Currently, factors associated with BE identified in the literature are, other than having Caucasian or Hispanic origins: male gender, cigarette smoking, age, abdominal obesity, hiatus hernia, severity, and duration of GERD.10,17,19,20 In our study, univariate analysis showed that male gender, alcohol intake and hiatus hernia appeared to be associated with BE. These results are consistent with those found in the literature for the male gender,21 however the association with alcohol intake remains a controversial issue which may vary with gender, ethnic origins and the type of alcohol being drunk.2226 A significantly more frequent presence of hiatus hernia in our study complies with previously published articles.27,28 This observation can probably be explained by the fact that hiatus hernia prevents the esophago-gastric junction from acting as a barrier preventing acid gastric contents from rising into the esophagus, thus encouraging the onset of GERD. Our results also support data showing the absence of H. pylori infection in patients with GERD and BE; however this data remains contended in scientific literature.2931

On the contrary, univariate analysis in this study did not show any significant association between BE and age, gender, cigarette smoking, BMI, the duration, or the frequency of GERD symptoms. If the age of patients does not appear to be associated with BE, it is, however, concordant with the average age at which BE is observed.28,32 Average BMI was not significantly different between the 2 groups of patients. This supports scientific papers which retain the increase in visceral fat rather than BMI as a risk factor for BE33,34 which is in fact considered to be a factor for GERD but not directly linked to BE.35 Unfortunately, due to the retrospective aspect of our study, evaluation of visceral fat, not a current practice, was not available. We did not find a link either of BE with duration and frequency of GERD symptoms, whereas this is commonly reported in the literature.36,37 Multivariate analysis, for the factors stated above, only significantly linked the presence of hiatus hernia and the absence of H. pylori infection to the presence of BE.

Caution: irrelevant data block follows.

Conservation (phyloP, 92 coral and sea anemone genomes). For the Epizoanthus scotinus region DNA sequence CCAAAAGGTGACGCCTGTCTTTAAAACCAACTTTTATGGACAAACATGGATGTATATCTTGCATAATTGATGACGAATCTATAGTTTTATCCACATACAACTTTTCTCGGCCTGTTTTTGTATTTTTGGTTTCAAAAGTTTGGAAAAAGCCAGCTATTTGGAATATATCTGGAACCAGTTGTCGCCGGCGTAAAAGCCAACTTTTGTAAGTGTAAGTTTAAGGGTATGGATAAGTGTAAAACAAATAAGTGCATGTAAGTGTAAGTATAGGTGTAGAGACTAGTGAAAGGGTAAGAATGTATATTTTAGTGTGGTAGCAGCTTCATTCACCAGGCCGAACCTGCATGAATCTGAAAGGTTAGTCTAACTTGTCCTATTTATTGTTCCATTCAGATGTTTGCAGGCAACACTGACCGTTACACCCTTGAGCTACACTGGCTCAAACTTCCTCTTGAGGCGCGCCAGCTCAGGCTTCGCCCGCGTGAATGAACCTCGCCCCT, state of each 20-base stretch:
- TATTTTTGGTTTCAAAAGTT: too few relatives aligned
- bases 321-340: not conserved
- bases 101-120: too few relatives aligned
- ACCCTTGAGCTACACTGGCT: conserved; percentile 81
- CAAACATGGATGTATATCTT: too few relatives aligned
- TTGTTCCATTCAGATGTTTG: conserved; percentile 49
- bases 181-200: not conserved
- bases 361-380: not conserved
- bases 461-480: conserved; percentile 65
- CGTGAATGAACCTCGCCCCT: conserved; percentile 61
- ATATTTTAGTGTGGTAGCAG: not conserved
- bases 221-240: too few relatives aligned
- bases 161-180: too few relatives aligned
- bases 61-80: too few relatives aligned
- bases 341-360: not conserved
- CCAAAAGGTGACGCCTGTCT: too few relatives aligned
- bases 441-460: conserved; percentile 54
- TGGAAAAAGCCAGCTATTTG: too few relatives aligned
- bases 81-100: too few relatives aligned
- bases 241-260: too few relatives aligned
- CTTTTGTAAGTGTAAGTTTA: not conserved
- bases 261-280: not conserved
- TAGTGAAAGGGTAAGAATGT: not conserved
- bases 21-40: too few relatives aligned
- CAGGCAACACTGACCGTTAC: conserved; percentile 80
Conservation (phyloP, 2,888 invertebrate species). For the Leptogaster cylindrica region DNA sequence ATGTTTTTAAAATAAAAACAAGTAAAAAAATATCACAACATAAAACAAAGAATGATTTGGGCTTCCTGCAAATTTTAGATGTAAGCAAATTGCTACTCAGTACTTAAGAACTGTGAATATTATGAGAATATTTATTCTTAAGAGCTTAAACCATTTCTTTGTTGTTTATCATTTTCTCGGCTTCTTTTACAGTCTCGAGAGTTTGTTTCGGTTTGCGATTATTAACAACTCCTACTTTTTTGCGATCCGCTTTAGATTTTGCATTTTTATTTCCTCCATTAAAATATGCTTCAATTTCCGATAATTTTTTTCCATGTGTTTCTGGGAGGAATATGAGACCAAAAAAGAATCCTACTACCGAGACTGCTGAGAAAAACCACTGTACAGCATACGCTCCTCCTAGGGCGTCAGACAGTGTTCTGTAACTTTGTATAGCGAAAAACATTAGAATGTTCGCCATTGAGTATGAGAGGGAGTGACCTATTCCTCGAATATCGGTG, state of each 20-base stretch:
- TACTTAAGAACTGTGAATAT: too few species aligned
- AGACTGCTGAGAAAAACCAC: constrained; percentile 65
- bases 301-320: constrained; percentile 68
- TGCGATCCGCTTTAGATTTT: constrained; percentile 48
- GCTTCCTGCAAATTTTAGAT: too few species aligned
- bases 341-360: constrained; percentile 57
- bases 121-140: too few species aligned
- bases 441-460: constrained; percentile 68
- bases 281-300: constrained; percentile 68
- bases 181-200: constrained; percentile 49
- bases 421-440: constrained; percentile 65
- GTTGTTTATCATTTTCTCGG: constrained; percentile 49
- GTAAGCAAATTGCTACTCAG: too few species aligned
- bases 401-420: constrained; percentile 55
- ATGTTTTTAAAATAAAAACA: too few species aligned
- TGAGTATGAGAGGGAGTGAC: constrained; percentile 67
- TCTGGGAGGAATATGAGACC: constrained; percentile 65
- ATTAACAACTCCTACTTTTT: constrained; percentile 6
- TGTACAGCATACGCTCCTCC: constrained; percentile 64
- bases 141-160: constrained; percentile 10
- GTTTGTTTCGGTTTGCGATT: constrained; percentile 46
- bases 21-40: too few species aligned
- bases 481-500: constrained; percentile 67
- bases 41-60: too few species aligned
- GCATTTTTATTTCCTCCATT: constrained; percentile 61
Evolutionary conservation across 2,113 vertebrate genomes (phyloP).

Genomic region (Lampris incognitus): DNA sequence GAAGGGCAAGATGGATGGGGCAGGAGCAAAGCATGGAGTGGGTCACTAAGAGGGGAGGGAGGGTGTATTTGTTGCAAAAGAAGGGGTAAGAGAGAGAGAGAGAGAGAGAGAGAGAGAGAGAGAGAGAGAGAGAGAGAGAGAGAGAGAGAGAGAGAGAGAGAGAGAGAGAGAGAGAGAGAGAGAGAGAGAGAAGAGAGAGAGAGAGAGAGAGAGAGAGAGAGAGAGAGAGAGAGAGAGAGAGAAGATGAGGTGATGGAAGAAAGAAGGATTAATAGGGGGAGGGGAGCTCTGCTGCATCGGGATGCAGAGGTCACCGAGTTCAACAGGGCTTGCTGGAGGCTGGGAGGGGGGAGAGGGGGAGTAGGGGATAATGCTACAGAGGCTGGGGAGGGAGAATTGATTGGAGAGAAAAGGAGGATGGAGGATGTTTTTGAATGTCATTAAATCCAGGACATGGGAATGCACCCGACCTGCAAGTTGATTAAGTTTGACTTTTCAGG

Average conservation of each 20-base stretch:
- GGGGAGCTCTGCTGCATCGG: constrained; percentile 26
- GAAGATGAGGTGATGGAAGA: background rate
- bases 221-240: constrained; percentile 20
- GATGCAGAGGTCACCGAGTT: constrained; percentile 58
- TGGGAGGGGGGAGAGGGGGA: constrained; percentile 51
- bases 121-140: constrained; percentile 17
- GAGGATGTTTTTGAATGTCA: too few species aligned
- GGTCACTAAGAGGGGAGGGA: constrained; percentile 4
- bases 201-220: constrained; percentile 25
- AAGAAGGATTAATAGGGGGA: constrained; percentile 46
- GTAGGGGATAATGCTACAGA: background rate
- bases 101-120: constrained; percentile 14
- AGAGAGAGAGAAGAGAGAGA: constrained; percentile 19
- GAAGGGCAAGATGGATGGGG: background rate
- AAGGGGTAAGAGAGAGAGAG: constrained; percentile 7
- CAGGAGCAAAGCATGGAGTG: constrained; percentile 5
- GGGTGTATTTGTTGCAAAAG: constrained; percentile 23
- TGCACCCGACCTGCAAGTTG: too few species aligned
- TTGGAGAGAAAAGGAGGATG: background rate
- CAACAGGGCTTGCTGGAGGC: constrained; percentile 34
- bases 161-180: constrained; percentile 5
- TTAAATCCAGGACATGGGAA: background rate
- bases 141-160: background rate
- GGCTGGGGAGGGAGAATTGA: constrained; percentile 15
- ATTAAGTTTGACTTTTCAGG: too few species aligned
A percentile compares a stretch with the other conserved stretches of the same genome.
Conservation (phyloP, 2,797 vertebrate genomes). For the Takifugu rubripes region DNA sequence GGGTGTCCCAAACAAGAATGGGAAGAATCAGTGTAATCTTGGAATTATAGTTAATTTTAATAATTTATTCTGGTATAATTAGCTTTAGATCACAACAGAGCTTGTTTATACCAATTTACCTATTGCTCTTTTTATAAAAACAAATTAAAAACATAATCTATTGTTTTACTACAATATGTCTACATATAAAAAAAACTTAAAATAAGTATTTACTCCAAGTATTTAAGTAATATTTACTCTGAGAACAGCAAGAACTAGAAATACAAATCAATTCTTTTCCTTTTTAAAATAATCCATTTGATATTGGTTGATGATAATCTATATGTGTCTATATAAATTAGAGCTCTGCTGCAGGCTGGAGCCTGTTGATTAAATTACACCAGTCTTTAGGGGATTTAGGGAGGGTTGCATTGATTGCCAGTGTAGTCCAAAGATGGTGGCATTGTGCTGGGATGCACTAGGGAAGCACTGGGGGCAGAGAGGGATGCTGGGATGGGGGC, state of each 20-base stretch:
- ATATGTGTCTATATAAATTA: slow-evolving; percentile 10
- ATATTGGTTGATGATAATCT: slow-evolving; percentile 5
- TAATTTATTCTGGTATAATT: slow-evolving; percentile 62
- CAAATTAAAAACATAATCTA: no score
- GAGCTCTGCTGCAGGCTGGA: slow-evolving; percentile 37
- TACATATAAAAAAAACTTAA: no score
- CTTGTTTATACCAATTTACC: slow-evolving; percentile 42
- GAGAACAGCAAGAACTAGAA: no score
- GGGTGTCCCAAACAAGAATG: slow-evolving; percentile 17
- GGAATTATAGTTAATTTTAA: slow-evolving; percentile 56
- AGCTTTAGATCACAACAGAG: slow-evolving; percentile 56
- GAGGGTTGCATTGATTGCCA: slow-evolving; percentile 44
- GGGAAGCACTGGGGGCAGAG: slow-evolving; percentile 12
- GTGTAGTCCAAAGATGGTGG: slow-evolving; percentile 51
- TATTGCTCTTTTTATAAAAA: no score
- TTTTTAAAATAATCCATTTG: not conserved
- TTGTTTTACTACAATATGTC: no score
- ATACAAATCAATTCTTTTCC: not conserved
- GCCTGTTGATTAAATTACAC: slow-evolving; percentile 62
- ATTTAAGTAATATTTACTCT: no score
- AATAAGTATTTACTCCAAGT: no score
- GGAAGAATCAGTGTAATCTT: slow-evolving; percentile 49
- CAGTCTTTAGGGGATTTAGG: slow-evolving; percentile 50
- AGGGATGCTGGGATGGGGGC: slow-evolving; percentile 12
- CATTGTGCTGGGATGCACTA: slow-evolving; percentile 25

Concerning pH monitoring data, our results were not completely in agreement with those found in the iterature;3842 effectively, only the percent of lower esophagus exposure to gastric acid in time over 24 hours was significantly higher in the BE group. The results of combined pH-impedance were not significantly different between the 2 groups. However, among the 201 patients included in the current study, only 84 patients underwent pH monitoring (56 in the GERD without BE group and 28 in the GERD + BE group), and only 19 (9 in the GERD without BE group and 10in the GERD + BE group) underwent combined pH-impedance. This limit is due to the retrospective design of our study and our results may thus be explained by the bias brought about by the fact that not all of the patients underwent these tests. Indeed, the knowledge of all parameters are of importance to evaluate the risk of BE.

The main result of our study is to have demonstrate a significant, independent link between the presence of EMD and BE. Esophageal motor disorders are known to be present in GERD. The most frequent disorders observed are hypomotility of the esophageal body and/or LOS hypotonia.4345 The type of motor disorders observed in our study corresponds to those previously reported in the literature, since we observed ineffective motility syndrome (IMS), fragmented peristalsis, absence of peristalsis and LOS hypotonia.44 The pathophysiological explanation would be that motor disorders in the esophageal body would disrupt esophageal clearance, thus increasing the time of exposure of the esophagus to acid gastric contents.44,46 However, current scientific knowledge is not able to conclude whether EMDs are the cause or the consequence of GERD. On one hand, some studies have shown the reversibility of esophageal body motor disorders and of LOS hypotonia following endoscopic healing of esophagitis.4749 On the other hand, EMD persisted in patients with esophagitis after healing in different studies, suggesting that EMD could be the cause of GERD, or that some types of EMD may be irreversible after particularly aggressive and prolonged exposure of the esophagus to gastric acid. It has been found that an aggravation of esophageal mucosal lesions with GERD is concomitant with an increase in EMD prevalence (mainly IMS) and a decrease in esophageal clearance.15,45 This data was confirmed for patients with BE in comparison with patients suffering from GERD without BE.50,51